One additional factor that the impacts the quality of the thermal image that is captured is the IFOV or "instantaneous field of view." What this describes is the fact that the thermal imaging camera can see an object at a greater distance than it can accurately measure its temperature. The technician needs to be aware of and frequently check the distance to spot ratio while photographing. There is a chart furnished with the thermal imaging camera that details the distance that you can accurately measure the temperature of an object, and the smallest image size within the overall field of the lens that can be captured.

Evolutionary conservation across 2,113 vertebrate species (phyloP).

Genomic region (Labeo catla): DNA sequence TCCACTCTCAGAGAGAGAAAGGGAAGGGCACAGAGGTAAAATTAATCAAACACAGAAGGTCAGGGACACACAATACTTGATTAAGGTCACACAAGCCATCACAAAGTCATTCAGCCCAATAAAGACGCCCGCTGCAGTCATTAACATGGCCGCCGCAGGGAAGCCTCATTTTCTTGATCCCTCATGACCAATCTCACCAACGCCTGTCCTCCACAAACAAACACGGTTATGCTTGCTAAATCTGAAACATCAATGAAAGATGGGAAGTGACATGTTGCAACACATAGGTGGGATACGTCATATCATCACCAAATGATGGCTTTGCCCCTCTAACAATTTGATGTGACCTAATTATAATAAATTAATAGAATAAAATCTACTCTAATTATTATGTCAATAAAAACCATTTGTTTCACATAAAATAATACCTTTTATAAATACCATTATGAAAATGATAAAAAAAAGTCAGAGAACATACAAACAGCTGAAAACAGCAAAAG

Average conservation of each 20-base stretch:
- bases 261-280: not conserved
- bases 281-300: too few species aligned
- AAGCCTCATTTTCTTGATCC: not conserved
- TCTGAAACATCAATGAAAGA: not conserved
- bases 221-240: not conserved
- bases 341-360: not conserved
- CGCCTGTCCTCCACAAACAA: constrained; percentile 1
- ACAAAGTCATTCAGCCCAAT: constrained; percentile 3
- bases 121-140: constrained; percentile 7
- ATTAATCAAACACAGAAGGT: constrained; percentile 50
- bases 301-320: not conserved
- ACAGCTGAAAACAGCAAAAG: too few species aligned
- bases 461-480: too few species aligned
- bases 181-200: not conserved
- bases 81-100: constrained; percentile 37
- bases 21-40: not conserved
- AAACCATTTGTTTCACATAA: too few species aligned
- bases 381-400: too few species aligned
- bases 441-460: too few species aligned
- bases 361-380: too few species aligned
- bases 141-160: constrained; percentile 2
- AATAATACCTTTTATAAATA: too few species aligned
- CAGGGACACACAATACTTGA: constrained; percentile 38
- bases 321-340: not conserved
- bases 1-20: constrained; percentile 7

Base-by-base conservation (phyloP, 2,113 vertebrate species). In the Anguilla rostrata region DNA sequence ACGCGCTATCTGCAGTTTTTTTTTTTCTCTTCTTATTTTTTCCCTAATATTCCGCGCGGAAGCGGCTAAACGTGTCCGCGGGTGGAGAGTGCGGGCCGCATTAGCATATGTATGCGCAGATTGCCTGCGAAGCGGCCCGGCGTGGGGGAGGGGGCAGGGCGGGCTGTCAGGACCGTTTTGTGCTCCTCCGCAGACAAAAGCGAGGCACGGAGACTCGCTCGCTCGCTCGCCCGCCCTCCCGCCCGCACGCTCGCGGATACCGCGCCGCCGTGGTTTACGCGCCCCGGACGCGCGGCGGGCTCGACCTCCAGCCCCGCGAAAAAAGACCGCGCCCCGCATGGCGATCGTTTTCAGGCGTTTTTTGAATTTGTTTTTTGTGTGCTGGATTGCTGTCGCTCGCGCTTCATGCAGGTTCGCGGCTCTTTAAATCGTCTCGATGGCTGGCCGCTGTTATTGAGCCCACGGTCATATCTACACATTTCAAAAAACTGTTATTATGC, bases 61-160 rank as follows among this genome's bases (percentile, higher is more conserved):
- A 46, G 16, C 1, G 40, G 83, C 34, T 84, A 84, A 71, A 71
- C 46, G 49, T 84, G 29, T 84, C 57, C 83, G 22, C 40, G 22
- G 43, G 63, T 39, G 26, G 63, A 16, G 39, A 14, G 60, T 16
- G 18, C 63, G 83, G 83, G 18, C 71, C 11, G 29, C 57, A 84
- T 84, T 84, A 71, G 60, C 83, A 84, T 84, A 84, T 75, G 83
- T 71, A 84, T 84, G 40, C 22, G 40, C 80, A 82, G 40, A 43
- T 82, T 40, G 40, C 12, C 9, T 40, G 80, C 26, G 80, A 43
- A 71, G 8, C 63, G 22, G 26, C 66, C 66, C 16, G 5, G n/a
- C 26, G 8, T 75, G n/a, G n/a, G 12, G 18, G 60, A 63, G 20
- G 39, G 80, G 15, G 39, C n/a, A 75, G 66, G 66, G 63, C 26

By utilizing both the Building Pressurization Test and Thermal Imaging Test, a trained, qualified technician can easily identify areas of leakage in the building envelope and provide a detailed plan for remediation which will lead to improved efficiency and lower operating costs.

Eastern Air Balance Corporation performs testing, adjusting and balancing of air and hydronic systems, building systems commissioning, building envelope testing and duct leak testing to the educational, healthcare, pharmaceutical and commercial markets.